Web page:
A recent report on page 18 states that:

[black hats] have even leveraged [systems administration tools] as a means of maintaining additional persistence via setting “sticky keys” for RDP sessions.

How is sticky keys abused in this manner, and how do I detect or prevent its exploitation? Is setting a group policy to disable this feature enough?

  • The author does not explain themselves, so it is a little difficult to answer your question about how they did it. – schroeder Oct 30 '14 at 14:28
  • maintaining additional persistence in other words, the machine was already hacked at a system level and they're just providing a way back in. – Fiasco Labs Dec 14 '14 at 22:27

Malware/rootkit and other malicious techniques are reported to use the old-but-reliable“sticky keys” technique, whereby “sethc.exe” is overwritten with a copy of “cmd.exe” to provide unauthenticated access during RDP logon,http://windowspwnage007.blogspot.in/ ,one example is Hikit Rootkit,https://www.mandiant.com/blog/hikit-rootkit-advanced-persistent-attack-techniques-part-1-2/, We also know that we cant replace sethc.exe with Admin privileges Unless we gain Take Ownership privilage or trusted Installer privilege

Group Policy cannot save us from these malicious attacks as attackers often install malicious software and thus have trusted installer privileges which can easily change registry and Group policy


Microsoft Windows protection Like code signing which authenticates that code or app came from trusted publisher i.e Microsoft this prevents tampering the app since it is code signed,Further File and Registry Virtualization and UAC stops your installer from writing to protected folders like System32,you can see this when your installer tries to write to system32 or HKLM registry key , the writes are redirected to different location and installer believes that it has written to system32 which it has not, researching about this i came to conclusion that Malware first gains Debug privileges so that it is authorized to inject code into high privileged application,then it gains other privileges and also changing Manifest of application is hard as publisher i.e Microsoft signs it but after it gains super privileges like debug privileges it can do anything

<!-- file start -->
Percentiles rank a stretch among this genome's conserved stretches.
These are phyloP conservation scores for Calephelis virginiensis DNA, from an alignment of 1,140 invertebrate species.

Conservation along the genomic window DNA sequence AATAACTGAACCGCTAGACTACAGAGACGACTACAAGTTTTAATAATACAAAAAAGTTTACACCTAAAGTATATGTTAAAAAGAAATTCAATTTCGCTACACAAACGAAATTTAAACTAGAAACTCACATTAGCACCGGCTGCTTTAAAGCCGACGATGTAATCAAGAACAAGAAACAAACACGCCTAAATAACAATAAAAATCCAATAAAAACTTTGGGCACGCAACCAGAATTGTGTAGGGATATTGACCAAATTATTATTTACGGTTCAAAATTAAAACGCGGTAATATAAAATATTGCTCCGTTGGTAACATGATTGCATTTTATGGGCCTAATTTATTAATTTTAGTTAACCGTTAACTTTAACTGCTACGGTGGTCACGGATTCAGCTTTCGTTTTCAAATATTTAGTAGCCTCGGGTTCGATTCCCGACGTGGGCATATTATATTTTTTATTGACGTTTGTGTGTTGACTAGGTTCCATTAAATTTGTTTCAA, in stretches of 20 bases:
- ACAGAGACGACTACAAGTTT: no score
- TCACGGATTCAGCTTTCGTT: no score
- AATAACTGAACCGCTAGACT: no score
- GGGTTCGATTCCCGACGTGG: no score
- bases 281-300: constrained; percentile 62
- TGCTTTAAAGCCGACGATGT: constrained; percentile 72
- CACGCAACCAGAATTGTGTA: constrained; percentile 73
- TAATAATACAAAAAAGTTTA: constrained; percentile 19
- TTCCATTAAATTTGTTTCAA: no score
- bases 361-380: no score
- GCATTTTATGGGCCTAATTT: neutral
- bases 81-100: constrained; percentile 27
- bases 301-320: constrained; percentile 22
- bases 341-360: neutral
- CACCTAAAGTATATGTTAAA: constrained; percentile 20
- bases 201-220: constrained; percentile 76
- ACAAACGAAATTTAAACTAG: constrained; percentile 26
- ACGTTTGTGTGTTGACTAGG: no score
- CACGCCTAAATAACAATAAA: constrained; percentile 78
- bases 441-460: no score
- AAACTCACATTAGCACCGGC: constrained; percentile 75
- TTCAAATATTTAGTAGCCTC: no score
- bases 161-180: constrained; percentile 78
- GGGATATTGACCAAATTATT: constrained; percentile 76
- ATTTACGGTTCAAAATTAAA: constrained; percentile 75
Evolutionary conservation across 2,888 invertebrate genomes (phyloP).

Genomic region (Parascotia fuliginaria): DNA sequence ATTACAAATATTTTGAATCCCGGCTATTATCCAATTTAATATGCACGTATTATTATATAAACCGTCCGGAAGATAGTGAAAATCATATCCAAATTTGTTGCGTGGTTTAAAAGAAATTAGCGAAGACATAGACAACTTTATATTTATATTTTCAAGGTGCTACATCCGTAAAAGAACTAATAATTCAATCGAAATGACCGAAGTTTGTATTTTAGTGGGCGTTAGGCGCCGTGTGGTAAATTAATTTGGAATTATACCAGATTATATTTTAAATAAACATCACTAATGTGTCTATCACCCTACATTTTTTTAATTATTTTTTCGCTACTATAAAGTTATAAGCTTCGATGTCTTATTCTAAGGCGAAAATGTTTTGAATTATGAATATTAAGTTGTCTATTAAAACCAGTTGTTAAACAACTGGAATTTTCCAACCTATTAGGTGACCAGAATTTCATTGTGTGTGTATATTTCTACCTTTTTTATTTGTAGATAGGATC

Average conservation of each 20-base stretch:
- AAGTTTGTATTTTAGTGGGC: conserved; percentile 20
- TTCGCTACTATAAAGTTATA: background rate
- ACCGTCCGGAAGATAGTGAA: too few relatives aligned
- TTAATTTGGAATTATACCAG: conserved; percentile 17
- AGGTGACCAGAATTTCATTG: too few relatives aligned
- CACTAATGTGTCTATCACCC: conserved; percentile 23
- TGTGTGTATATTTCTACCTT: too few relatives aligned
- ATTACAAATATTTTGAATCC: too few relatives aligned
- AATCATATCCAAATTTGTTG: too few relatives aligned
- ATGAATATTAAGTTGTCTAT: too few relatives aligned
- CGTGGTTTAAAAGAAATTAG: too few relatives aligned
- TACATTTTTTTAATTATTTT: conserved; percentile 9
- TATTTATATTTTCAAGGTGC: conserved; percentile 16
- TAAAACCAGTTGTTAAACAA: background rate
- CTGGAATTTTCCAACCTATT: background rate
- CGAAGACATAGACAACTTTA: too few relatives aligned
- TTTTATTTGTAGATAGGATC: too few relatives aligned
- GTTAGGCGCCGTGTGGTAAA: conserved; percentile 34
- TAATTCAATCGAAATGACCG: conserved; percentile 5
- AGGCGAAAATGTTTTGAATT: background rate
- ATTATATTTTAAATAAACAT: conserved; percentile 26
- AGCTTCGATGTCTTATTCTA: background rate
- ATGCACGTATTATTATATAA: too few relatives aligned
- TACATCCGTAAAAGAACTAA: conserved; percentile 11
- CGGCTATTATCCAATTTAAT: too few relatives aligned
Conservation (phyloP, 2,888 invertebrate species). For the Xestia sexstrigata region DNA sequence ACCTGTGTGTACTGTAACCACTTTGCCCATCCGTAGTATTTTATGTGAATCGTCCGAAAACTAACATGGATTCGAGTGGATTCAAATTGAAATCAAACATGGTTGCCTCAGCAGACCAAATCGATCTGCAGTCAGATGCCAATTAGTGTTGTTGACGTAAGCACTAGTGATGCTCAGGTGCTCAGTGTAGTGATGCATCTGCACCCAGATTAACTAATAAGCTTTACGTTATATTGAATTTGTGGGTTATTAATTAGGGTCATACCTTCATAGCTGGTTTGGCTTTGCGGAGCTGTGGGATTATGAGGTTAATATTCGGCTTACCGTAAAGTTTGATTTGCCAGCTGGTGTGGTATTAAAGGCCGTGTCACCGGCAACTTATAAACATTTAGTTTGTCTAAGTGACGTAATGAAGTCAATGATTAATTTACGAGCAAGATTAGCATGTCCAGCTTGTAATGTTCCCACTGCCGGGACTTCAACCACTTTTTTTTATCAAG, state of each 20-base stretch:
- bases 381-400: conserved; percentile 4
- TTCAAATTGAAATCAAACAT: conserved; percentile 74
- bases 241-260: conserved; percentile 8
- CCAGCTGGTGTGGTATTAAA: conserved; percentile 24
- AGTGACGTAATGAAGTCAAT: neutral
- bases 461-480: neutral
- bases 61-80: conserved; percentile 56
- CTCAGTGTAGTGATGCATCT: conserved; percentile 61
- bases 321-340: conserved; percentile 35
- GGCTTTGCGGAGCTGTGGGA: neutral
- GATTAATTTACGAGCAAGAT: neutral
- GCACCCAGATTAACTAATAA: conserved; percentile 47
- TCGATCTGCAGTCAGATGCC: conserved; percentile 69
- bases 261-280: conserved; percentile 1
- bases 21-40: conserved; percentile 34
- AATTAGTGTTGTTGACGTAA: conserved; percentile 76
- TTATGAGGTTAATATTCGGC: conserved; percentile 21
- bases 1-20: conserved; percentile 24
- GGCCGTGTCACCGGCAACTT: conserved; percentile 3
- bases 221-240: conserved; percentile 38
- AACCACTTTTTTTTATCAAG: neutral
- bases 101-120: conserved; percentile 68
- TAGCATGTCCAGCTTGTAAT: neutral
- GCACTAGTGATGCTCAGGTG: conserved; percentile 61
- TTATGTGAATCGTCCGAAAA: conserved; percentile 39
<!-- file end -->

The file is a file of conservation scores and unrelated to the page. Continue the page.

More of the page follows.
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    You can try and setup a virtual environment where you install windows 7 or xp on virtualbox and then replace sethc.exe with cmd.exe,Later you can RDP the Guest VM via your Host OS and then press shift key 5 times you will get NT Authority /SYSTEM access Via your RDP session. – raven Nov 14 '14 at 14:58

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